The Problem With Being Cool About Sex
Half a century after the sexual revolution, a new generation of feminists understands that we still haven’t reconciled what we should want with what we do want.
Tracy Clark-Flory’s memoir, Want Me, is subtitled A Sex Writer’s Journey Into the Heart of Desire, and it begins with an arresting anecdote: Two male porn actors on a set in Los Angeles are complaining to her about “girls these days.” One actor is called Tommy Gunn, because where would pornography be without puns? The other uses his birth name, Charles Dera. Both agree that their love lives have suffered because too many women watch their films and demand a live-action replay, expecting to be choked, gagged, and slapped around. But who wants to take their work home with them? “It’s, like, not even my cup of tea,” Dera tells Clark-Flory, who covered the sex beat for Salon and is now a senior writer at Jezebel. “I want to go to dinner and have a fucking nice meal and take it from there. Where the ladies at anymore?”
The scene is irresistibly bathetic, in the vein of Tarantino hit men bitching about junk food, but it’s also revealing. For many people under 40, the tropes of internet porn have saturated our lives and colored our expectations of sex. For “YouPorn natives”—the 20-somethings for whom abundant free porn has always existed, on smartphones as well as computers—the effect is even more extreme. Their first glimpse of sexual activity was probably not the descriptions in Lady Chatterley’s Lover, the hippie illustrations in The Joy of Sex, or (as it was for Clark-Flory) the glamorous Jenna Jameson adult movies of the ’90s, but the rough, dirty, extreme porn of the free internet. Some of them no doubt saw a digital gang bang before having their first real-life kiss.
Porn consumption is now such a fixture of modern life—there is no chance the American government will take your smut away—that space has opened up to question its effects without being dismissed as a wannabe censor. Which isn’t to say that admitting to reservations about current sexual trends is easy. For Clark-Flory’s 30-something generation (which is also my generation), being Cool About Sex is a mark of our impeccable social liberalism. If two or more adults consent to it, whatever it is, no one else is entitled to an opinion.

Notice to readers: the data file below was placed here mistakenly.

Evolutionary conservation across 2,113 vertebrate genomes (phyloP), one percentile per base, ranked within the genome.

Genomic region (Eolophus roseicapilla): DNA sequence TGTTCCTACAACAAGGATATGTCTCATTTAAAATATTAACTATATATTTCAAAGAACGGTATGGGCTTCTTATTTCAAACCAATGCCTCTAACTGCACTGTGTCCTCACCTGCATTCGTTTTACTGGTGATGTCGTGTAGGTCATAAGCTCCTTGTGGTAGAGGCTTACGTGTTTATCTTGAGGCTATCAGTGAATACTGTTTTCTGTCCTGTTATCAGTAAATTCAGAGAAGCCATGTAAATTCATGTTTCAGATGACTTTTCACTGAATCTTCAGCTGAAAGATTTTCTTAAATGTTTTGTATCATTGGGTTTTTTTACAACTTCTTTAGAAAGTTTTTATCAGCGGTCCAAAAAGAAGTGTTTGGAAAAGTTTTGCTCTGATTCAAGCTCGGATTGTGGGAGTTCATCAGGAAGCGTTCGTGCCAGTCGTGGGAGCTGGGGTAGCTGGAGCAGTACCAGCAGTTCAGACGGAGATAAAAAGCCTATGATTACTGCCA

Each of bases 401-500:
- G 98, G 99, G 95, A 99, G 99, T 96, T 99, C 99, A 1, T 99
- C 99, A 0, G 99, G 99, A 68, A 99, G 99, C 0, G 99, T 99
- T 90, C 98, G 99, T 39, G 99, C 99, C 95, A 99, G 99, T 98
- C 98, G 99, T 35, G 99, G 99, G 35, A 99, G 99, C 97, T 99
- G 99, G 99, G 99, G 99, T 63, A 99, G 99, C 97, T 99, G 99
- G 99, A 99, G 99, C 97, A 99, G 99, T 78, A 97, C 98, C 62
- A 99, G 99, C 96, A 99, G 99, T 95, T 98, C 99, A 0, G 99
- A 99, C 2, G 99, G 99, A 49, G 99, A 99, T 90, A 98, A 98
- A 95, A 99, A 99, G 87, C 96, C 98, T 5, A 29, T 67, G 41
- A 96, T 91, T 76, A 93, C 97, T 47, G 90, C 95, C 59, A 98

Yet here is the conundrum facing feminist writers: Our enlightened values—less stigma regarding unwed mothers, the acceptance of homosexuality, greater economic freedom for women, the availability of contraception, and the embrace of consent culture—haven’t translated into anything like a paradise of guilt-free fun. The sexual double standard still exists, and girls who say no are still “frigid” while those who say yes are still “sluts.” Some men still act with entitlement, while others feel that, no matter what they do, they are inescapably positioned as the “bad guys” by the new sexual rules. Half a century after the sexual revolution and the start of second-wave feminism, why are the politics of sex still so messy, fraught, and contested?
Relitigating the sex wars of the 1970s and ’80s is hardly where young feminists expected, or want, to be. In The Right to Sex: Feminism in the Twenty-First Century, Amia Srinivasan confesses her reluctance to cover second-wave criticisms of porn in the feminist-theory course she teaches at Oxford. She is Cool About Sex, after all, and assumed that her students would be bored by the question of whether porn oppresses women. She also assumed that the reputation of “anti-porn feminists,” such as Catharine A. MacKinnon and Andrea Dworkin, had been fatally damaged by their alliance with the religious right to pass laws restricting access to pornography. What self-respecting member of Generation Z would want to line up alongside Jerry Falwell Sr. and Phyllis Schlafly, particularly when the other side is selling a fantasy of libertine pleasure?
Yet her class was “riveted,” she observes in “Talking to My Students About Porn,” the longest essay in her collection. Their enthusiasm was so great that it made her reconsider her own diffidence. The exchange is worth quoting at length: